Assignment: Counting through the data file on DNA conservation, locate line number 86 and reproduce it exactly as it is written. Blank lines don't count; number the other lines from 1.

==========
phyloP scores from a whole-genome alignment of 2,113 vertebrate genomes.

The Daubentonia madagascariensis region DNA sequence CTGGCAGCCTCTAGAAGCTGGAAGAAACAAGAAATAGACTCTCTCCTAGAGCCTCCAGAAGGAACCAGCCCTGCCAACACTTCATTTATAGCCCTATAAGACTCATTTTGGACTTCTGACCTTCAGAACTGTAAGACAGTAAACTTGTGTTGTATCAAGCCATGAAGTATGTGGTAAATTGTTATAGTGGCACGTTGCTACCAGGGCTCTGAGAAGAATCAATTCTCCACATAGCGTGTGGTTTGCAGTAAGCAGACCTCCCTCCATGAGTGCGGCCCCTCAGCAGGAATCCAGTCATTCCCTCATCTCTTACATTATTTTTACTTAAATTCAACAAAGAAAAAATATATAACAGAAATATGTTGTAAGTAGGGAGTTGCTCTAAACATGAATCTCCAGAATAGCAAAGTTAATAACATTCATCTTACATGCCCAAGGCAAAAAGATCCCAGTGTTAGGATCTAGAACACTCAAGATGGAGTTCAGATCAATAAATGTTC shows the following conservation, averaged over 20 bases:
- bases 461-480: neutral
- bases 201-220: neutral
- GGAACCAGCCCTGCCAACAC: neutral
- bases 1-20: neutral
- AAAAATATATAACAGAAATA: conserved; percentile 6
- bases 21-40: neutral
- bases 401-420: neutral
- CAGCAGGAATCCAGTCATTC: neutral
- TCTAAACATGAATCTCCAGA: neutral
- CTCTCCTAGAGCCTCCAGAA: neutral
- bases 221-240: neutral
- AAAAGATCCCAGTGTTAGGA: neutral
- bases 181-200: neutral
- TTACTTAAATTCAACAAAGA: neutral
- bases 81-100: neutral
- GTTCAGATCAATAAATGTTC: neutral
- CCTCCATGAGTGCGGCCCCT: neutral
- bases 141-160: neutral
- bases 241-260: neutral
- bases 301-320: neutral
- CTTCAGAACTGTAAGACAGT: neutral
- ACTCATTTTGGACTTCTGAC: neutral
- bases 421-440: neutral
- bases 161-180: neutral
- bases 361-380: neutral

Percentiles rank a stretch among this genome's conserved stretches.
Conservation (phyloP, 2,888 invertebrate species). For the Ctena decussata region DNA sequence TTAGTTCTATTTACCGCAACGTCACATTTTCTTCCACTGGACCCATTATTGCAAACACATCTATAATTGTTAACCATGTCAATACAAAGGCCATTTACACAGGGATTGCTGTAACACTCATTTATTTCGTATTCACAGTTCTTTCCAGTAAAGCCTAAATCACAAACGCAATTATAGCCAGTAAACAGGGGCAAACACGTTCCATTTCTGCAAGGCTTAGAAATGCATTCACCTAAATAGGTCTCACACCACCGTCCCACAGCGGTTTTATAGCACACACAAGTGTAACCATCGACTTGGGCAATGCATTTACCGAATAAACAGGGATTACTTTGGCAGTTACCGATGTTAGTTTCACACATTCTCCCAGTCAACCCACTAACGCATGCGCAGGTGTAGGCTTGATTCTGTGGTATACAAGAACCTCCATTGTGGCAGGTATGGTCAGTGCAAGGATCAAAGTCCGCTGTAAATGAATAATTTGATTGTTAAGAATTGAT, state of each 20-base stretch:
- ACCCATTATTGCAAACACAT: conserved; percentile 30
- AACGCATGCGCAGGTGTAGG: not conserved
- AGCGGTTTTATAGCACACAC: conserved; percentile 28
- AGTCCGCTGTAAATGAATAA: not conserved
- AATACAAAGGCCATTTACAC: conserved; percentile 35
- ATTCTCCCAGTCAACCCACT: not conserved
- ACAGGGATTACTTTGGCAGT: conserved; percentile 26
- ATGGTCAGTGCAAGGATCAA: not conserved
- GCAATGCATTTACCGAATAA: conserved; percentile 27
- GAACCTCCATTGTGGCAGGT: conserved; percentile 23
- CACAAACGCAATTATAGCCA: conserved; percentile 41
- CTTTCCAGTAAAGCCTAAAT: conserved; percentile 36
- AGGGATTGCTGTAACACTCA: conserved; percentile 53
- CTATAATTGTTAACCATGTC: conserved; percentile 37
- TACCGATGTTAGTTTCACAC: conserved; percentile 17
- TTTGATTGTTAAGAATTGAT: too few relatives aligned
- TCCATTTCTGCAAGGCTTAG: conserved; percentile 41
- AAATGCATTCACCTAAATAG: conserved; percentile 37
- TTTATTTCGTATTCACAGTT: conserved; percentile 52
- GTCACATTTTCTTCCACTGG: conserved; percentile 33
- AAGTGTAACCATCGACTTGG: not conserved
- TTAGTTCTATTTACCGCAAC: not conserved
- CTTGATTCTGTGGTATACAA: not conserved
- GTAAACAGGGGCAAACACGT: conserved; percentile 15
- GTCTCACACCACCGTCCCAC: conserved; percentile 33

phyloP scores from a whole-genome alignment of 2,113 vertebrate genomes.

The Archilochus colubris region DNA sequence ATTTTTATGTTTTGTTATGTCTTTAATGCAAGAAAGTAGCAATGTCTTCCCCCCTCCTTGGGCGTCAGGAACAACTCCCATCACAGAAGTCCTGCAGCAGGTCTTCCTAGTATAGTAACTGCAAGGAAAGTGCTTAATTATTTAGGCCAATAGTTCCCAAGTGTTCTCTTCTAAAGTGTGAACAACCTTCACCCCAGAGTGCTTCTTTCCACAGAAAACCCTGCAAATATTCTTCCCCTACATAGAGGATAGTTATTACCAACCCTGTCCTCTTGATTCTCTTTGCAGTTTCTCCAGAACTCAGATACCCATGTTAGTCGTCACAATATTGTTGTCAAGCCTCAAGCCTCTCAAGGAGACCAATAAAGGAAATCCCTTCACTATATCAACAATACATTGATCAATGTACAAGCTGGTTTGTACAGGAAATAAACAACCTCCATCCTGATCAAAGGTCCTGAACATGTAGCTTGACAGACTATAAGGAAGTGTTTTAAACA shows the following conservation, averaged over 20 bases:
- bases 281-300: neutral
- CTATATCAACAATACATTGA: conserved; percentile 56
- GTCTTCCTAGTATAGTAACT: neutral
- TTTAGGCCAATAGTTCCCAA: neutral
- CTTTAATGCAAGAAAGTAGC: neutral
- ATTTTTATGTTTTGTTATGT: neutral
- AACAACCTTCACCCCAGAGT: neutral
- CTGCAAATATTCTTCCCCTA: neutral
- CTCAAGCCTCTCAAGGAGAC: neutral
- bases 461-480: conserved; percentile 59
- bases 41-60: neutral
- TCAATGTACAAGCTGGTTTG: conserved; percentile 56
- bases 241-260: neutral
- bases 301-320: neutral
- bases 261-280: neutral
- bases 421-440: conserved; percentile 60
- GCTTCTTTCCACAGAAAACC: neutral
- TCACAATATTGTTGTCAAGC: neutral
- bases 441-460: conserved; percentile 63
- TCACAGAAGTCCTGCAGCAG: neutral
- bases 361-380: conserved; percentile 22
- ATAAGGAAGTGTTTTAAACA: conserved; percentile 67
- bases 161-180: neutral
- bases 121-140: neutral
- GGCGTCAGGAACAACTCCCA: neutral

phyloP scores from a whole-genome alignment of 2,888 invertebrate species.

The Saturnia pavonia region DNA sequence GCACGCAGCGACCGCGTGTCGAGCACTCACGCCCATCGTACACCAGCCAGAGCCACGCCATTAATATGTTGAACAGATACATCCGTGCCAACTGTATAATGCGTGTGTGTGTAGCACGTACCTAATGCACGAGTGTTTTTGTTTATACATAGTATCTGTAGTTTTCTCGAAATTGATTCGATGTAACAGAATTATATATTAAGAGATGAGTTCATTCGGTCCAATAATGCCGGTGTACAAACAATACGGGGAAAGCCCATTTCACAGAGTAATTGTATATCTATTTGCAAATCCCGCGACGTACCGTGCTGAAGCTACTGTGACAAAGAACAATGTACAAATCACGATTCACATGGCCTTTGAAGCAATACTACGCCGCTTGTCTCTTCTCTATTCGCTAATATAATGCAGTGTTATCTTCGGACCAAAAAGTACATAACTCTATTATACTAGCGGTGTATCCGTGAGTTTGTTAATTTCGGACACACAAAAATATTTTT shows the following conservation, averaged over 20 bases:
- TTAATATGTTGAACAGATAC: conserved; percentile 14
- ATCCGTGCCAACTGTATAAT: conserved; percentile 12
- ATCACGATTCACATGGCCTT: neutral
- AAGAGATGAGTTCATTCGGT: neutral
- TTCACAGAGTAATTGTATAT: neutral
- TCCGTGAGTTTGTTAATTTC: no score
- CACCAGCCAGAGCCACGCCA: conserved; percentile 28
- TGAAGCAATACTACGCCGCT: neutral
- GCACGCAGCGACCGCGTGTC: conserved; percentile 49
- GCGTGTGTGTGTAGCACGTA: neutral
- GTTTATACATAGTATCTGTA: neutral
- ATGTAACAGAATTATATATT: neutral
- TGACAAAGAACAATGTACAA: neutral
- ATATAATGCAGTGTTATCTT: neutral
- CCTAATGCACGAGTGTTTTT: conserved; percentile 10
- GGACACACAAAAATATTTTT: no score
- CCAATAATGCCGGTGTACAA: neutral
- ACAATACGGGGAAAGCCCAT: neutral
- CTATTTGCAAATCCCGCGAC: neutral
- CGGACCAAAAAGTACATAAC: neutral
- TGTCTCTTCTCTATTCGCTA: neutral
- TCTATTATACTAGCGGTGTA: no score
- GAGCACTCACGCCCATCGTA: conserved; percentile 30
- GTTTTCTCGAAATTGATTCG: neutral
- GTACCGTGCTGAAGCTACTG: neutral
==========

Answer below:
- ATCACGATTCACATGGCCTT: neutral